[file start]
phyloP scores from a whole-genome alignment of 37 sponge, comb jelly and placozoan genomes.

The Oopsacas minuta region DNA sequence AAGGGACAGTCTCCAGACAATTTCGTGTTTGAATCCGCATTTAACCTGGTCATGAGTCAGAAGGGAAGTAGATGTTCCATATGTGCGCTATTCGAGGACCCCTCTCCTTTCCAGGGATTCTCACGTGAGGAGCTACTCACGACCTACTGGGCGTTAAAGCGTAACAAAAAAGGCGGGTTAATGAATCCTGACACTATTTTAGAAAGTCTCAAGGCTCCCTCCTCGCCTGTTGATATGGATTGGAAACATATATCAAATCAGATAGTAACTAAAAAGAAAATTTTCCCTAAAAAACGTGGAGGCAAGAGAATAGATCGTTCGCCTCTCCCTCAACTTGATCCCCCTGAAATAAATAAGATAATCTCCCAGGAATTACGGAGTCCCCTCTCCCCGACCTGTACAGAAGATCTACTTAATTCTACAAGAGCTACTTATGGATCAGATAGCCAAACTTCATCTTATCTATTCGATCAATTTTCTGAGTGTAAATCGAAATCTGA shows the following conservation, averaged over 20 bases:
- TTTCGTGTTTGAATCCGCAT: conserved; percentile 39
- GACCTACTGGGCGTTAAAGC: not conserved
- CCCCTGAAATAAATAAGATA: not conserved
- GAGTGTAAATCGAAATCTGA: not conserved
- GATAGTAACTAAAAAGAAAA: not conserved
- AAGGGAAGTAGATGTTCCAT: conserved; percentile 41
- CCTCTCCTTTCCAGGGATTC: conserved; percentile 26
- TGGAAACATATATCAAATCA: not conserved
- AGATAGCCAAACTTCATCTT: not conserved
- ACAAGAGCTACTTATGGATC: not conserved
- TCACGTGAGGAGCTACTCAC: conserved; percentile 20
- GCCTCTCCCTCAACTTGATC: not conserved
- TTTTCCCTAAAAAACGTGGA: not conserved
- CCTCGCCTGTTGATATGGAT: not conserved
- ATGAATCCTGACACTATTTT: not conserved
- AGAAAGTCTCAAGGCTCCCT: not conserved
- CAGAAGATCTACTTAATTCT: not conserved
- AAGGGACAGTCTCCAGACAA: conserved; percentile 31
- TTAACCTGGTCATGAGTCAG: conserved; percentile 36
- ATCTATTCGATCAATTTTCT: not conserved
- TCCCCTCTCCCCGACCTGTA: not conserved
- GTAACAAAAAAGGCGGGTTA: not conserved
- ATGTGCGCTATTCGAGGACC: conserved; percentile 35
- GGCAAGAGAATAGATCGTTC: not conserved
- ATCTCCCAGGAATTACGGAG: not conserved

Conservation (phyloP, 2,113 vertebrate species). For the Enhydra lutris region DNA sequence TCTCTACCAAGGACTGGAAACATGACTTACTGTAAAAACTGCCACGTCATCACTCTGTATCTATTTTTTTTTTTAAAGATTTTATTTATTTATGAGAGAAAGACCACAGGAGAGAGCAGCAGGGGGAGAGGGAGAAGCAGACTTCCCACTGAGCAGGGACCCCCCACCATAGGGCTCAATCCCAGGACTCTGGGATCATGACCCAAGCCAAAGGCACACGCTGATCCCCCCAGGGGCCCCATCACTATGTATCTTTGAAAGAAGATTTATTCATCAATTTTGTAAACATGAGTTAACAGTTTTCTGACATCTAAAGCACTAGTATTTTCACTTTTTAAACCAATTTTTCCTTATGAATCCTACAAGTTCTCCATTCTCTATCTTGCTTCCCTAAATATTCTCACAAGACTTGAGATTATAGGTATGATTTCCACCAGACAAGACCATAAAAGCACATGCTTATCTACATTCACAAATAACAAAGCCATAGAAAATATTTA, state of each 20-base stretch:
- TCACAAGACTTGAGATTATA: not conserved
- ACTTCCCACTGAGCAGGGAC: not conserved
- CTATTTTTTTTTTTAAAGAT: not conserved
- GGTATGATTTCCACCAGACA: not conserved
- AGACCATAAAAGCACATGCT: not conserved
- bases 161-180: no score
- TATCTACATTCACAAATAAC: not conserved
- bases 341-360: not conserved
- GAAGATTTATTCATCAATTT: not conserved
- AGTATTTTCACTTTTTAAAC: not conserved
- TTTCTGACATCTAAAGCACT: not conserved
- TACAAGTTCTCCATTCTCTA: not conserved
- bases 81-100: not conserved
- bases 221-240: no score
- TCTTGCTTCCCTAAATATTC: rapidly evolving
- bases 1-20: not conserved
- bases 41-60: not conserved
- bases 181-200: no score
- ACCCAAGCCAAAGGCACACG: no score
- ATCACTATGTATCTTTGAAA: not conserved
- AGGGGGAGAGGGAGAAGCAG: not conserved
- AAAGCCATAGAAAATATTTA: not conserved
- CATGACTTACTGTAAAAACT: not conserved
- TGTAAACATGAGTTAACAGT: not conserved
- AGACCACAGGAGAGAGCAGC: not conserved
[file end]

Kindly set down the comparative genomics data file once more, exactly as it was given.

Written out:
phyloP scores from a whole-genome alignment of 37 sponge, comb jelly and placozoan genomes.

The Oopsacas minuta region DNA sequence AAGGGACAGTCTCCAGACAATTTCGTGTTTGAATCCGCATTTAACCTGGTCATGAGTCAGAAGGGAAGTAGATGTTCCATATGTGCGCTATTCGAGGACCCCTCTCCTTTCCAGGGATTCTCACGTGAGGAGCTACTCACGACCTACTGGGCGTTAAAGCGTAACAAAAAAGGCGGGTTAATGAATCCTGACACTATTTTAGAAAGTCTCAAGGCTCCCTCCTCGCCTGTTGATATGGATTGGAAACATATATCAAATCAGATAGTAACTAAAAAGAAAATTTTCCCTAAAAAACGTGGAGGCAAGAGAATAGATCGTTCGCCTCTCCCTCAACTTGATCCCCCTGAAATAAATAAGATAATCTCCCAGGAATTACGGAGTCCCCTCTCCCCGACCTGTACAGAAGATCTACTTAATTCTACAAGAGCTACTTATGGATCAGATAGCCAAACTTCATCTTATCTATTCGATCAATTTTCTGAGTGTAAATCGAAATCTGA shows the following conservation, averaged over 20 bases:
- TTTCGTGTTTGAATCCGCAT: conserved; percentile 39
- GACCTACTGGGCGTTAAAGC: not conserved
- CCCCTGAAATAAATAAGATA: not conserved
- GAGTGTAAATCGAAATCTGA: not conserved
- GATAGTAACTAAAAAGAAAA: not conserved
- AAGGGAAGTAGATGTTCCAT: conserved; percentile 41
- CCTCTCCTTTCCAGGGATTC: conserved; percentile 26
- TGGAAACATATATCAAATCA: not conserved
- AGATAGCCAAACTTCATCTT: not conserved
- ACAAGAGCTACTTATGGATC: not conserved
- TCACGTGAGGAGCTACTCAC: conserved; percentile 20
- GCCTCTCCCTCAACTTGATC: not conserved
- TTTTCCCTAAAAAACGTGGA: not conserved
- CCTCGCCTGTTGATATGGAT: not conserved
- ATGAATCCTGACACTATTTT: not conserved
- AGAAAGTCTCAAGGCTCCCT: not conserved
- CAGAAGATCTACTTAATTCT: not conserved
- AAGGGACAGTCTCCAGACAA: conserved; percentile 31
- TTAACCTGGTCATGAGTCAG: conserved; percentile 36
- ATCTATTCGATCAATTTTCT: not conserved
- TCCCCTCTCCCCGACCTGTA: not conserved
- GTAACAAAAAAGGCGGGTTA: not conserved
- ATGTGCGCTATTCGAGGACC: conserved; percentile 35
- GGCAAGAGAATAGATCGTTC: not conserved
- ATCTCCCAGGAATTACGGAG: not conserved

Conservation (phyloP, 2,113 vertebrate species). For the Enhydra lutris region DNA sequence TCTCTACCAAGGACTGGAAACATGACTTACTGTAAAAACTGCCACGTCATCACTCTGTATCTATTTTTTTTTTTAAAGATTTTATTTATTTATGAGAGAAAGACCACAGGAGAGAGCAGCAGGGGGAGAGGGAGAAGCAGACTTCCCACTGAGCAGGGACCCCCCACCATAGGGCTCAATCCCAGGACTCTGGGATCATGACCCAAGCCAAAGGCACACGCTGATCCCCCCAGGGGCCCCATCACTATGTATCTTTGAAAGAAGATTTATTCATCAATTTTGTAAACATGAGTTAACAGTTTTCTGACATCTAAAGCACTAGTATTTTCACTTTTTAAACCAATTTTTCCTTATGAATCCTACAAGTTCTCCATTCTCTATCTTGCTTCCCTAAATATTCTCACAAGACTTGAGATTATAGGTATGATTTCCACCAGACAAGACCATAAAAGCACATGCTTATCTACATTCACAAATAACAAAGCCATAGAAAATATTTA, state of each 20-base stretch:
- TCACAAGACTTGAGATTATA: not conserved
- ACTTCCCACTGAGCAGGGAC: not conserved
- CTATTTTTTTTTTTAAAGAT: not conserved
- GGTATGATTTCCACCAGACA: not conserved
- AGACCATAAAAGCACATGCT: not conserved
- bases 161-180: no score
- TATCTACATTCACAAATAAC: not conserved
- bases 341-360: not conserved
- GAAGATTTATTCATCAATTT: not conserved
- AGTATTTTCACTTTTTAAAC: not conserved
- TTTCTGACATCTAAAGCACT: not conserved
- TACAAGTTCTCCATTCTCTA: not conserved
- bases 81-100: not conserved
- bases 221-240: no score
- TCTTGCTTCCCTAAATATTC: rapidly evolving
- bases 1-20: not conserved
- bases 41-60: not conserved
- bases 181-200: no score
- ACCCAAGCCAAAGGCACACG: no score
- ATCACTATGTATCTTTGAAA: not conserved
- AGGGGGAGAGGGAGAAGCAG: not conserved
- AAAGCCATAGAAAATATTTA: not conserved
- CATGACTTACTGTAAAAACT: not conserved
- TGTAAACATGAGTTAACAGT: not conserved
- AGACCACAGGAGAGAGCAGC: not conserved